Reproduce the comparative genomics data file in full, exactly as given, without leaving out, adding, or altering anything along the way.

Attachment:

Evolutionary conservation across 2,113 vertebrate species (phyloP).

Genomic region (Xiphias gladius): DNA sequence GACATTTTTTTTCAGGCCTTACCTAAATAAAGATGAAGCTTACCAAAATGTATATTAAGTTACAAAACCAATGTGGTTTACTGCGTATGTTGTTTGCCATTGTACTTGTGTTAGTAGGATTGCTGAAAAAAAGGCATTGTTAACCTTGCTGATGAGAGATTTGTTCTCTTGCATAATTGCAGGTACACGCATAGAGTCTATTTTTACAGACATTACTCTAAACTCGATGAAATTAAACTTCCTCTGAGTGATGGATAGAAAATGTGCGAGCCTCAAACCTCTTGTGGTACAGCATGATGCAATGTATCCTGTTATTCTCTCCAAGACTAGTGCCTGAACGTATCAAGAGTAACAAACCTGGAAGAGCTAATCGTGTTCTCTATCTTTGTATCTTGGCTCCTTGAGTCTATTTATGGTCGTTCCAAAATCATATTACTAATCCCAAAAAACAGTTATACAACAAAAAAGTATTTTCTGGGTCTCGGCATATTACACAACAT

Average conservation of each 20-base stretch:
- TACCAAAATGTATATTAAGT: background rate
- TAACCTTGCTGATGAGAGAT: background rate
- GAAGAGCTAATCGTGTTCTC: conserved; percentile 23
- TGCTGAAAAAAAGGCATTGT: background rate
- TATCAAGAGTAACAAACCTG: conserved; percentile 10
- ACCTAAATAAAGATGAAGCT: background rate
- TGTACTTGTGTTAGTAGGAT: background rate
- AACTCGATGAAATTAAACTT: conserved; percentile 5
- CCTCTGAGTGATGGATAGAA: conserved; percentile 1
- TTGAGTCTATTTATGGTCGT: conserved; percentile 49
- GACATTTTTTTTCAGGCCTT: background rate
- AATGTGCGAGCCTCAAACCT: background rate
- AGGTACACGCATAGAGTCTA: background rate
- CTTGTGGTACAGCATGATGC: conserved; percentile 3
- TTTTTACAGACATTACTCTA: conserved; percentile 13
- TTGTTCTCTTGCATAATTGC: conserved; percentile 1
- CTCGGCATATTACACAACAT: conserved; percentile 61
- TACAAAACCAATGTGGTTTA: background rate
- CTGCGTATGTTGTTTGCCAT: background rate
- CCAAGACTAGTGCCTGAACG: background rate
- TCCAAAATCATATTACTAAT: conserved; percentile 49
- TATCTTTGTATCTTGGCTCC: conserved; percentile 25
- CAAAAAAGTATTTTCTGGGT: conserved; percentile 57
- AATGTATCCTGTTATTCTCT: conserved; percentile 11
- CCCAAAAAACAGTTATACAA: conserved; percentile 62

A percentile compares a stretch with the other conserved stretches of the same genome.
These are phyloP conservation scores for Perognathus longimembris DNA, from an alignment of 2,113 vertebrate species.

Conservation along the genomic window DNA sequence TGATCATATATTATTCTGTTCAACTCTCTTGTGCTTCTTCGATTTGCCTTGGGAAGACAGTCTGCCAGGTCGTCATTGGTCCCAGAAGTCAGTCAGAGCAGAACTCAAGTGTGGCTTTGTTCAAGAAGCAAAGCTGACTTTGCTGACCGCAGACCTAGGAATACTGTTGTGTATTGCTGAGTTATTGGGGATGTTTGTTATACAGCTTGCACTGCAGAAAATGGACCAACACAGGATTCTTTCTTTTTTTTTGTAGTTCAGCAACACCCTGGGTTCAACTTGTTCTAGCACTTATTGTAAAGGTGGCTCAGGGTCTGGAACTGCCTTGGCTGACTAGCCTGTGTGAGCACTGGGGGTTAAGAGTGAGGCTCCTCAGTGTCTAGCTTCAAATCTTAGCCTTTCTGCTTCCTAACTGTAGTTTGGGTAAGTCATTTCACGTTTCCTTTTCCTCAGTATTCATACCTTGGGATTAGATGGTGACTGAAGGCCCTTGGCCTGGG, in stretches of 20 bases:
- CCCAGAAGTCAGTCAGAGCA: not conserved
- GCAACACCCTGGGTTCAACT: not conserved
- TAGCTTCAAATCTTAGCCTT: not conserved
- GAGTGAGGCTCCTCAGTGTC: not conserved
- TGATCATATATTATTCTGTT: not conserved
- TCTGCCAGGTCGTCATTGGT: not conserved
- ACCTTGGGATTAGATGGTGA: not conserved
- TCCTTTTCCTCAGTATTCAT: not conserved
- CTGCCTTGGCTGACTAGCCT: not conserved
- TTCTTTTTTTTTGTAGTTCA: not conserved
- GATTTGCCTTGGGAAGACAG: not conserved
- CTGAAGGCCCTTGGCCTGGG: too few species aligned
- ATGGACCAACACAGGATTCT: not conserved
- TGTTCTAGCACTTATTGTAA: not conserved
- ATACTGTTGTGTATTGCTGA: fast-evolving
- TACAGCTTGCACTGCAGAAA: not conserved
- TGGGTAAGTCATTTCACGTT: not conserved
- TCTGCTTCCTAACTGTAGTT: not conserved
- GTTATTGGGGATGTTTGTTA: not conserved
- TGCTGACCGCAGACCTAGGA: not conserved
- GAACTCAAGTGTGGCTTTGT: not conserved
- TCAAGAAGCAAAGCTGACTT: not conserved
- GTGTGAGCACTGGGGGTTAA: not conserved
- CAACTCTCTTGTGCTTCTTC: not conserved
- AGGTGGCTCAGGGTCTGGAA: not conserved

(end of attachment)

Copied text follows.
Evolutionary conservation across 2,113 vertebrate species (phyloP).

Genomic region (Xiphias gladius): DNA sequence GACATTTTTTTTCAGGCCTTACCTAAATAAAGATGAAGCTTACCAAAATGTATATTAAGTTACAAAACCAATGTGGTTTACTGCGTATGTTGTTTGCCATTGTACTTGTGTTAGTAGGATTGCTGAAAAAAAGGCATTGTTAACCTTGCTGATGAGAGATTTGTTCTCTTGCATAATTGCAGGTACACGCATAGAGTCTATTTTTACAGACATTACTCTAAACTCGATGAAATTAAACTTCCTCTGAGTGATGGATAGAAAATGTGCGAGCCTCAAACCTCTTGTGGTACAGCATGATGCAATGTATCCTGTTATTCTCTCCAAGACTAGTGCCTGAACGTATCAAGAGTAACAAACCTGGAAGAGCTAATCGTGTTCTCTATCTTTGTATCTTGGCTCCTTGAGTCTATTTATGGTCGTTCCAAAATCATATTACTAATCCCAAAAAACAGTTATACAACAAAAAAGTATTTTCTGGGTCTCGGCATATTACACAACAT

Average conservation of each 20-base stretch:
- TACCAAAATGTATATTAAGT: background rate
- TAACCTTGCTGATGAGAGAT: background rate
- GAAGAGCTAATCGTGTTCTC: conserved; percentile 23
- TGCTGAAAAAAAGGCATTGT: background rate
- TATCAAGAGTAACAAACCTG: conserved; percentile 10
- ACCTAAATAAAGATGAAGCT: background rate
- TGTACTTGTGTTAGTAGGAT: background rate
- AACTCGATGAAATTAAACTT: conserved; percentile 5
- CCTCTGAGTGATGGATAGAA: conserved; percentile 1
- TTGAGTCTATTTATGGTCGT: conserved; percentile 49
- GACATTTTTTTTCAGGCCTT: background rate
- AATGTGCGAGCCTCAAACCT: background rate
- AGGTACACGCATAGAGTCTA: background rate
- CTTGTGGTACAGCATGATGC: conserved; percentile 3
- TTTTTACAGACATTACTCTA: conserved; percentile 13
- TTGTTCTCTTGCATAATTGC: conserved; percentile 1
- CTCGGCATATTACACAACAT: conserved; percentile 61
- TACAAAACCAATGTGGTTTA: background rate
- CTGCGTATGTTGTTTGCCAT: background rate
- CCAAGACTAGTGCCTGAACG: background rate
- TCCAAAATCATATTACTAAT: conserved; percentile 49
- TATCTTTGTATCTTGGCTCC: conserved; percentile 25
- CAAAAAAGTATTTTCTGGGT: conserved; percentile 57
- AATGTATCCTGTTATTCTCT: conserved; percentile 11
- CCCAAAAAACAGTTATACAA: conserved; percentile 62

A percentile compares a stretch with the other conserved stretches of the same genome.
These are phyloP conservation scores for Perognathus longimembris DNA, from an alignment of 2,113 vertebrate species.

Conservation along the genomic window DNA sequence TGATCATATATTATTCTGTTCAACTCTCTTGTGCTTCTTCGATTTGCCTTGGGAAGACAGTCTGCCAGGTCGTCATTGGTCCCAGAAGTCAGTCAGAGCAGAACTCAAGTGTGGCTTTGTTCAAGAAGCAAAGCTGACTTTGCTGACCGCAGACCTAGGAATACTGTTGTGTATTGCTGAGTTATTGGGGATGTTTGTTATACAGCTTGCACTGCAGAAAATGGACCAACACAGGATTCTTTCTTTTTTTTTGTAGTTCAGCAACACCCTGGGTTCAACTTGTTCTAGCACTTATTGTAAAGGTGGCTCAGGGTCTGGAACTGCCTTGGCTGACTAGCCTGTGTGAGCACTGGGGGTTAAGAGTGAGGCTCCTCAGTGTCTAGCTTCAAATCTTAGCCTTTCTGCTTCCTAACTGTAGTTTGGGTAAGTCATTTCACGTTTCCTTTTCCTCAGTATTCATACCTTGGGATTAGATGGTGACTGAAGGCCCTTGGCCTGGG, in stretches of 20 bases:
- CCCAGAAGTCAGTCAGAGCA: not conserved
- GCAACACCCTGGGTTCAACT: not conserved
- TAGCTTCAAATCTTAGCCTT: not conserved
- GAGTGAGGCTCCTCAGTGTC: not conserved
- TGATCATATATTATTCTGTT: not conserved
- TCTGCCAGGTCGTCATTGGT: not conserved
- ACCTTGGGATTAGATGGTGA: not conserved
- TCCTTTTCCTCAGTATTCAT: not conserved
- CTGCCTTGGCTGACTAGCCT: not conserved
- TTCTTTTTTTTTGTAGTTCA: not conserved
- GATTTGCCTTGGGAAGACAG: not conserved
- CTGAAGGCCCTTGGCCTGGG: too few species aligned
- ATGGACCAACACAGGATTCT: not conserved
- TGTTCTAGCACTTATTGTAA: not conserved
- ATACTGTTGTGTATTGCTGA: fast-evolving
- TACAGCTTGCACTGCAGAAA: not conserved
- TGGGTAAGTCATTTCACGTT: not conserved
- TCTGCTTCCTAACTGTAGTT: not conserved
- GTTATTGGGGATGTTTGTTA: not conserved
- TGCTGACCGCAGACCTAGGA: not conserved
- GAACTCAAGTGTGGCTTTGT: not conserved
- TCAAGAAGCAAAGCTGACTT: not conserved
- GTGTGAGCACTGGGGGTTAA: not conserved
- CAACTCTCTTGTGCTTCTTC: not conserved
- AGGTGGCTCAGGGTCTGGAA: not conserved